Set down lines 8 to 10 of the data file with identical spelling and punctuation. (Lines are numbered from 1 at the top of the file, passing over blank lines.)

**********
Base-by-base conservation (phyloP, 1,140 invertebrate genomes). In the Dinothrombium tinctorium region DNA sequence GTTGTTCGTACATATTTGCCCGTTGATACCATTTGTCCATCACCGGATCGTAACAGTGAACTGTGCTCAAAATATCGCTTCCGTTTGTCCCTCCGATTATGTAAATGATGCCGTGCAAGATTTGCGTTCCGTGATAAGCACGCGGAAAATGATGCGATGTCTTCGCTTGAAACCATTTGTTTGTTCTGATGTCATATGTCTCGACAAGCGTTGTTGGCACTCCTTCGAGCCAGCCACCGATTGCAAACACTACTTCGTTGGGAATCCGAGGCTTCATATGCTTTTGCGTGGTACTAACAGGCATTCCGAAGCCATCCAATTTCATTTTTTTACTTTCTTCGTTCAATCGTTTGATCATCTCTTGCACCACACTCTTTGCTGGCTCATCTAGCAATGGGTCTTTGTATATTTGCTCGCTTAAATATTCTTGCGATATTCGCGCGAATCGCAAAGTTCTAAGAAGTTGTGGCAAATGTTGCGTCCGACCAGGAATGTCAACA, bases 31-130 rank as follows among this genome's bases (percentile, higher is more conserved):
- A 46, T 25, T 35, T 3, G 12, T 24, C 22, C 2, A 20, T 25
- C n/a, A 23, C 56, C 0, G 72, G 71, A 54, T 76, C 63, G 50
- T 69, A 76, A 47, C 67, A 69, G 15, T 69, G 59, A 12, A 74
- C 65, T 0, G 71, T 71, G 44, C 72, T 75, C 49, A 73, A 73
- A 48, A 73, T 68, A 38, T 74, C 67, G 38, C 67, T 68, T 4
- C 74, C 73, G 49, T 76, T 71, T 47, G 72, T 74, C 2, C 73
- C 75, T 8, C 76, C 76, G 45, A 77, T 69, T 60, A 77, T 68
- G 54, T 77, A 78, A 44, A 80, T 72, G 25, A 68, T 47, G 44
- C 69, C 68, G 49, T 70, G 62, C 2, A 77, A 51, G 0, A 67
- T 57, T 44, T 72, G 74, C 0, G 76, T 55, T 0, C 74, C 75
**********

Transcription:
- C 75, T 8, C 76, C 76, G 45, A 77, T 69, T 60, A 77, T 68
- G 54, T 77, A 78, A 44, A 80, T 72, G 25, A 68, T 47, G 44
- C 69, C 68, G 49, T 70, G 62, C 2, A 77, A 51, G 0, A 67